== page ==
07 Apr Back Pain: Prevention Is Better Than A Cure
Back pain slowly starts as an ache that causes discomfort, reduces movement, and can also result in a shocking-shooting pain going down into the legs. Leading causes of back pain included arthritis, traumatic injuries, slipped discs or sciatica. majority of back pain cases are associated with patients having an increased sedentary lifestyle (an inactive lifestyle, involving a lot of sitting or lying down, with little to no exercise). Due to the increasing number of cases medical professionals are left with limited options for treatment, such as prescribing medication and suggesting physiotherapy, and patients are left to try many different therapies before finding any relief from symptoms. This can be a long a drawn-out process for the patient.
Research has shown that surgery is not a quick fix for back pain and is only needed in less than four percent of cases. Leaving the impression that prevention is better than a cure. Exercise and good posture are important especially when paired with manual therapy.
Weak abdominal and back muscles along with a sedentary lifestyle is not vital for a healthy back. Exercise strengthens the core muscles and the spine which in turn eases tension in the back.
Any exercise is better than staying inactive, however it is best to avoid high-impact sports or activities if you have just experienced any back pain and should rather try walking or swimming. The aim is to try for at least thirty minutes of exercise, three times a week at minimum, to get the heart rate pumping efficiently. Pilates and yoga are both remarkably effective and highly recommended as an ongoing means to prevent back pain.
However, if you are unable to incorporate exercise classes into your schedule here are some simple tips and stretches to keep the pain from occurring.
- Neck Stretch: reach down and hold on to the side of the chair with the right hand while gently tilting your head to the left. Feel the stretch down the right side of your neck and shoulder. Hold the position for twenty seconds and repeat on the other side.
- Chest Stretch: hold a resistance band in a wide grip over the head. Take the arms back so that you stretch out the front of the chest. Hold the position for twenty seconds. Avoid this if you have shoulder problems.
- Spinal Twist: with your feet flat on the floor, tighten the abdominal muscles and gently twist your upper body. Only twist as far as is comfortable and keep your back straight and hips facing forward. You can hold onto the side of the chair to deepen the stretch. Hold the position for twenty-five seconds and repeat on the other side.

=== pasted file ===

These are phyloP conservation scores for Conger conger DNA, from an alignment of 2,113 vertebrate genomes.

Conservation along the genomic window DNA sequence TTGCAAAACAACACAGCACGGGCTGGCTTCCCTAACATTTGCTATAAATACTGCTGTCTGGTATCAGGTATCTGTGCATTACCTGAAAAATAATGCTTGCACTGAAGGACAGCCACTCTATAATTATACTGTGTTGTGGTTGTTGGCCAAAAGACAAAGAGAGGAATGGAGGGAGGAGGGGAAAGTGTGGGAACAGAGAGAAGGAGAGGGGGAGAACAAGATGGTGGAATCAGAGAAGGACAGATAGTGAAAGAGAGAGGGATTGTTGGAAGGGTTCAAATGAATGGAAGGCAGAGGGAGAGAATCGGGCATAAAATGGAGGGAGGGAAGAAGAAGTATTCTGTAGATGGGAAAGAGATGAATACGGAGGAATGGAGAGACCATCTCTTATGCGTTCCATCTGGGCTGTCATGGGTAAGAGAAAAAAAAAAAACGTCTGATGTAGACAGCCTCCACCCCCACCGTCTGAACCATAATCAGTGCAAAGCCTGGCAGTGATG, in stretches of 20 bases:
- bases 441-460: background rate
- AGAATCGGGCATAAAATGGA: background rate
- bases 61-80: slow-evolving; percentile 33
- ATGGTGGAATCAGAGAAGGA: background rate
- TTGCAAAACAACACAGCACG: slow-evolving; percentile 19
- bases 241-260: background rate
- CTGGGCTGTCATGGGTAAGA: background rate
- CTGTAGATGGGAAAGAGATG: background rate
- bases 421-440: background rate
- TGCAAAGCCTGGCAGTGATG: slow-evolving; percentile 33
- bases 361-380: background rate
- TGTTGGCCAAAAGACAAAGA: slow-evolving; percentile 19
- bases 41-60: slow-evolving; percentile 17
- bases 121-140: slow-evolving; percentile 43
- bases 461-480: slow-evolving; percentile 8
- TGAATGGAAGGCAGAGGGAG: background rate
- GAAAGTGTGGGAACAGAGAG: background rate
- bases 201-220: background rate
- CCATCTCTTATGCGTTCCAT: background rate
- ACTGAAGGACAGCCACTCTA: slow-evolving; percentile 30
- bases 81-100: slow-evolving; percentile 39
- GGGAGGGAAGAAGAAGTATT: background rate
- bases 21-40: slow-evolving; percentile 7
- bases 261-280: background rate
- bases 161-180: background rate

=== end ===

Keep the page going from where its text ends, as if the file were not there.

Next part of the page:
- Shoulder Rolls: take a breath in and then roll your shoulders backwards and down while exhaling. Take another breath in and then exhale while rolling your shoulders forward. Repeat the movement five times.
- Upper back Stretches: Stretch the arms out and rotate them so that the palms face away from each other. Cross the arms so that the palms are pressed together or lace your fingers together if this is uncomfortable. Tighten the abdominal muscles and round the back, reaching away as you relax the head and shoulders. Imagine you are curving over a ball. Hold this position for thirty seconds.
- Lace your fingers together and stretch them to the ceiling. Take a deep breath in as you stretch up as high as you can. Stretch to either side and then exhale, open the arms, and sweep them back down. Repeat this motion eight times.
If you are a person that is prone to sitting for a long session, you should try and do the above-mentioned stretches at least every forty- five minutes and take regular breaks to walk around. Set an alarm to remind you to take a break and stretch.
At OsteoVision we offer treatment for lower back pain. Each patients’ treatment plan is unique and specific depending on your diagnosis, age, and fitness level; and includes soft tissue techniques, joint manipulation, and joint articulation to help relieve your pain, release tension, improve functionality.